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To Every Field There Is a Season

Sunday, January 1, 2023
filed under: Optimizing Plant Development/Yields

I’ve always thought of sunflower as the most “human-like” of crops.  It begins as a small seed . . . breaks out of its womb of soil . . . shows its face to the world . . . gains its “growing legs” . . . gathers more height and strength . . . enters its pre-flowering “teen-age” phase . . . and then blossoms into the fullness of adulthood. 
        After that comes the gradual maturing process wherein its facial seeds fill out  . . . followed by appendages and posture starting to droop.  Colors change, leaves and stalks show their age — and eventually that vibrant mid-bloom look morphs into brown and brittle.  But, like the persistent spirit of an elderly person, the plant’s ultimate value remains intact until harvest in the form of its yet-to-reaped fruit, the seeds.
        I’ve long thought it would be fun to take photos of one specific field of sunflower throughout several phases of development.  And, in 2022, I finally got around to doing just that.
        The field pictured on these pages belongs to Jon Aakre, who farms in western Minnesota at the intersection of Clay, Becker and Otter Tail Counties.  This field was in wheat in 2021, with a cover crop mix of radish, turnip, oats, hairy vetch and clover being sown following the wheat harvest.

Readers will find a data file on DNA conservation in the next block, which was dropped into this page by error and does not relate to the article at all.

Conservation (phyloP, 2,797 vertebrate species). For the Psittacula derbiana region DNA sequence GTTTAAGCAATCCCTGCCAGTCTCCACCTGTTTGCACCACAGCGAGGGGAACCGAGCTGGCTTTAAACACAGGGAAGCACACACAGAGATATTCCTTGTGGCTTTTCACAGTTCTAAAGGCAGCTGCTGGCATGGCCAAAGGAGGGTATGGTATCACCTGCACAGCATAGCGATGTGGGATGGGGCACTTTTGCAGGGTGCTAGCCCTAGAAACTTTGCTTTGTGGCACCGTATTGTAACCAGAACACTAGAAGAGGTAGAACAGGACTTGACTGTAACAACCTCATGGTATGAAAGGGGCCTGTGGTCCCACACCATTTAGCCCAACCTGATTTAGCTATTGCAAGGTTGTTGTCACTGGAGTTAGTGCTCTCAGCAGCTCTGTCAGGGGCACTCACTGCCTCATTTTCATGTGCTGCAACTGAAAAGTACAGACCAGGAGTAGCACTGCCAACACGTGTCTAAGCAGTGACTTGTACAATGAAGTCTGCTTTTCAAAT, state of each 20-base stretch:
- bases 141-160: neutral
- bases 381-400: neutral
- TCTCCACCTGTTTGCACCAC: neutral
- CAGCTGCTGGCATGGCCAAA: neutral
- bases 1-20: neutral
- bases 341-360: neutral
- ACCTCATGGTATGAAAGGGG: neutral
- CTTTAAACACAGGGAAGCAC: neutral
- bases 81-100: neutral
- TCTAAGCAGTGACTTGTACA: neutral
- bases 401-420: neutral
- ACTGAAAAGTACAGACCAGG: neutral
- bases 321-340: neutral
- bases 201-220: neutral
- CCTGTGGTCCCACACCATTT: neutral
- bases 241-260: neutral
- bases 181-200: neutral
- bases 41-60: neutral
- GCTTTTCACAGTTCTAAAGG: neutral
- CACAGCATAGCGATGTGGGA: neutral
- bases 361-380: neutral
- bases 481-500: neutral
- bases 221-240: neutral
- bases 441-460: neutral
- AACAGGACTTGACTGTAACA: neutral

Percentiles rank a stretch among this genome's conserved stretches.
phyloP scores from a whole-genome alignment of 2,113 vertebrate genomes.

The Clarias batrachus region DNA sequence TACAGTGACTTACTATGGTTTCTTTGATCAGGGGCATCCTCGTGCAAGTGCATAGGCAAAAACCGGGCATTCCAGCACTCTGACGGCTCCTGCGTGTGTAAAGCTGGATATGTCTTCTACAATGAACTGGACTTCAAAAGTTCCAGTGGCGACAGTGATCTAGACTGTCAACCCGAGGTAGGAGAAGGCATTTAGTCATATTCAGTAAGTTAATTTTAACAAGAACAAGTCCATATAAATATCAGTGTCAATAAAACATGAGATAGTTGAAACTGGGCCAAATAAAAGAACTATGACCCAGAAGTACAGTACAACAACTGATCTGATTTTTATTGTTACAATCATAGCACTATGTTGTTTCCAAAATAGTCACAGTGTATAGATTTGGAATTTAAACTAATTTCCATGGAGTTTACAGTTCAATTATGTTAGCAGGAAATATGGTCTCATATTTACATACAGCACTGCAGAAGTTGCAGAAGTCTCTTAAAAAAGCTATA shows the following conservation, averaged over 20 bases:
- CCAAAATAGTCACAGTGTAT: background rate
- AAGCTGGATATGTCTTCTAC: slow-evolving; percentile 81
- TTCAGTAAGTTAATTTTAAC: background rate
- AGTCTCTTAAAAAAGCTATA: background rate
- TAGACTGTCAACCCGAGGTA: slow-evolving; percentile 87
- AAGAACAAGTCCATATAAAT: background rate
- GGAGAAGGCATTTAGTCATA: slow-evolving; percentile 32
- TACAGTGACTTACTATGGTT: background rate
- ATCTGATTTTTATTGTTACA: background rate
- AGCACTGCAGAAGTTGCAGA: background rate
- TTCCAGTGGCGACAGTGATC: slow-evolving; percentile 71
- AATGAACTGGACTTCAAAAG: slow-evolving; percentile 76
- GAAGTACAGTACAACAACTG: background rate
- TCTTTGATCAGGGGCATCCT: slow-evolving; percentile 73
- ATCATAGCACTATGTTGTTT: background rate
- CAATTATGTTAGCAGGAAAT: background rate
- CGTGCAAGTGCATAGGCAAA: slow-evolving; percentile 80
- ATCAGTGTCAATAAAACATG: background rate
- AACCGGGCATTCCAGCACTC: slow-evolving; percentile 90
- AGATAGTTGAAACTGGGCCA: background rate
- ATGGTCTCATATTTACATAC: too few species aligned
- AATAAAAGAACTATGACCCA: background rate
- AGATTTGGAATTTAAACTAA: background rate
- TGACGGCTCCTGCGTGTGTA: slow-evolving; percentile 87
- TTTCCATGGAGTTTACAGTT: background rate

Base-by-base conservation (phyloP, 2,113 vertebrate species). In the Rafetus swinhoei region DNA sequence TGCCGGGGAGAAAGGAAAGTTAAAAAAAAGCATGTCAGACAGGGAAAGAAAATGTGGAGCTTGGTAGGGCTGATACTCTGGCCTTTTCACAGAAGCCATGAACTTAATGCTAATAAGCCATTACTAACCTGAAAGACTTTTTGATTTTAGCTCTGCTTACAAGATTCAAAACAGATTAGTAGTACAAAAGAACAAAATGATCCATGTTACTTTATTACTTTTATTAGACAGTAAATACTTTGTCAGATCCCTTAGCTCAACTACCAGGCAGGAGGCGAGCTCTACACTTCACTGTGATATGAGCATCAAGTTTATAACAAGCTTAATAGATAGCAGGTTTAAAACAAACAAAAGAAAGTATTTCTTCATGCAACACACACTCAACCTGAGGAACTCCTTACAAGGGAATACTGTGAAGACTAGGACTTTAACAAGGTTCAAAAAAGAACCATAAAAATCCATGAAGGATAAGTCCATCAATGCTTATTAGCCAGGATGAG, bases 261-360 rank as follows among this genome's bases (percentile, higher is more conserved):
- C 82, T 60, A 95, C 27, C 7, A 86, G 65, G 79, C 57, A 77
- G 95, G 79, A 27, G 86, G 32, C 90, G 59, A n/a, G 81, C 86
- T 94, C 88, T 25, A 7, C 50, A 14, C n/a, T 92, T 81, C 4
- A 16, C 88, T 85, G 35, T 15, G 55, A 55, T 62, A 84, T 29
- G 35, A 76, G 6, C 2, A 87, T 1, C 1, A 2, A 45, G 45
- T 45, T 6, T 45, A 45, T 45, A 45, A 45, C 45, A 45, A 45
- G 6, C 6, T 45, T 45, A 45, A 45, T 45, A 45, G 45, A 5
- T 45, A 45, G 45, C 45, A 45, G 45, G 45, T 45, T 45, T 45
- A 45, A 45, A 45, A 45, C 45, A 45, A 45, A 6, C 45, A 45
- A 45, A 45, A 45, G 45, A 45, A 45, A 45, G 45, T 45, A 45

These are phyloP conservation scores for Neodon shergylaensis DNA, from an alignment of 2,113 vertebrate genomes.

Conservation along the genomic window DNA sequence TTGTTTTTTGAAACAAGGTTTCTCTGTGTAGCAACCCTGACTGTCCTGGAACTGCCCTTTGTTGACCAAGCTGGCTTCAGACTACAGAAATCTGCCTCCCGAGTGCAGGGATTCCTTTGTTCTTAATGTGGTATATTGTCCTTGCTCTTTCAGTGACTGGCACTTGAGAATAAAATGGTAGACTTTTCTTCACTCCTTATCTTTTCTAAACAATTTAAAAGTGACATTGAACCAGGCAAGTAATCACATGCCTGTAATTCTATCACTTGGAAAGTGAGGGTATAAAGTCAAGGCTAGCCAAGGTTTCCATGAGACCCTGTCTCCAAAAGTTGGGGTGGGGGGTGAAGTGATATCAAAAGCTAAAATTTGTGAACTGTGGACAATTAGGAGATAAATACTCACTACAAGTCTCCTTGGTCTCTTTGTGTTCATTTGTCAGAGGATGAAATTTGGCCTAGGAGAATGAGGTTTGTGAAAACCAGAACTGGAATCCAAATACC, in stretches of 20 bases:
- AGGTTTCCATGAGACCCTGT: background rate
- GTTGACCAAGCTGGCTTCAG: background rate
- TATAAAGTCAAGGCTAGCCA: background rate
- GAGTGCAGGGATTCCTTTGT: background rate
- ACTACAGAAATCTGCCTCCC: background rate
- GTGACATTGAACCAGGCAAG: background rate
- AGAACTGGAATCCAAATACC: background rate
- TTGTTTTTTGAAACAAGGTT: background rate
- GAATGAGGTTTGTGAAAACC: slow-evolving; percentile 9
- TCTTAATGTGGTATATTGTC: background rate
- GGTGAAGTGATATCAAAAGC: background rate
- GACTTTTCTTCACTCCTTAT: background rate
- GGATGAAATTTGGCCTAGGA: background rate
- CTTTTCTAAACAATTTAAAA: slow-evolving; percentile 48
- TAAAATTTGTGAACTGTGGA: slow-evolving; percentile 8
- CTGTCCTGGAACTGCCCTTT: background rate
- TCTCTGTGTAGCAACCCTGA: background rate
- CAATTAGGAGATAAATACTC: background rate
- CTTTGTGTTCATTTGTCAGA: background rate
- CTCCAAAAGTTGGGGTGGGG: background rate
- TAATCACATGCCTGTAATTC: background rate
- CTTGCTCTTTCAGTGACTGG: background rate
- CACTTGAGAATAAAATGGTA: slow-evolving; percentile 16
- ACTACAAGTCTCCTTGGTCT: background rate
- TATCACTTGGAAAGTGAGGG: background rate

I managed to swing by this field several times during the 2022 crop year.  Unfortunately, I?didn’t make it out there prior to or during the harvest.  So I must “make do” with a photo of Jon taken during the 2021 harvest across the road.
        Here’s a short guide, by date snapped, to these 2022 Aakre field photos:

        1.  Taken on May 23, this one shows the strip-tilled cover crop after planting and prior to sunflower emergence.
        2.  The ’flowers are up and taking off by June 6.  Lots of residue from the prior year and from the killed cover crop.
        3.  It’s June 28, and the field’s sunflower plant canopy is filling in very well.
        4.  July 13 is on the calendar, and these bud-stage plants are the picture of health.
        5.  Heads are opening by the time of this July 23 image.
        6.  It’s August 1, and a beautiful blooming sunflower field greets the visitor.
        7.  August 25, and the heads are drooping as their seeds fill.
        8.  It’s September 6, and the crop progresses satisfactorily toward maturity.
        9.  Here’s Jon harvesting ’flowers in the fall of 2021. ?This field was just across the road from its 2022 cousin.
        10.  It’s the 5th of October, and the crop is in the bin.  The stalks will stand through the winter.  Another successful season concludes; the cycle is complete. — Don Lilleboe

1 - strip till cover crop
Photo #1
2 - beginning crop
Photo #2
3 - sf canopy filling in
Photo #3
4 - bud stage plant
Photo #4
5 - heads are opening
Photo #5
6 - sf blooming field
Photo #6
7 - drooping heads
Photo #7
8 - crop progressing
Photo #8
9 - harvesting flowers
Photo #9
10 - stalks in field
Photo #10
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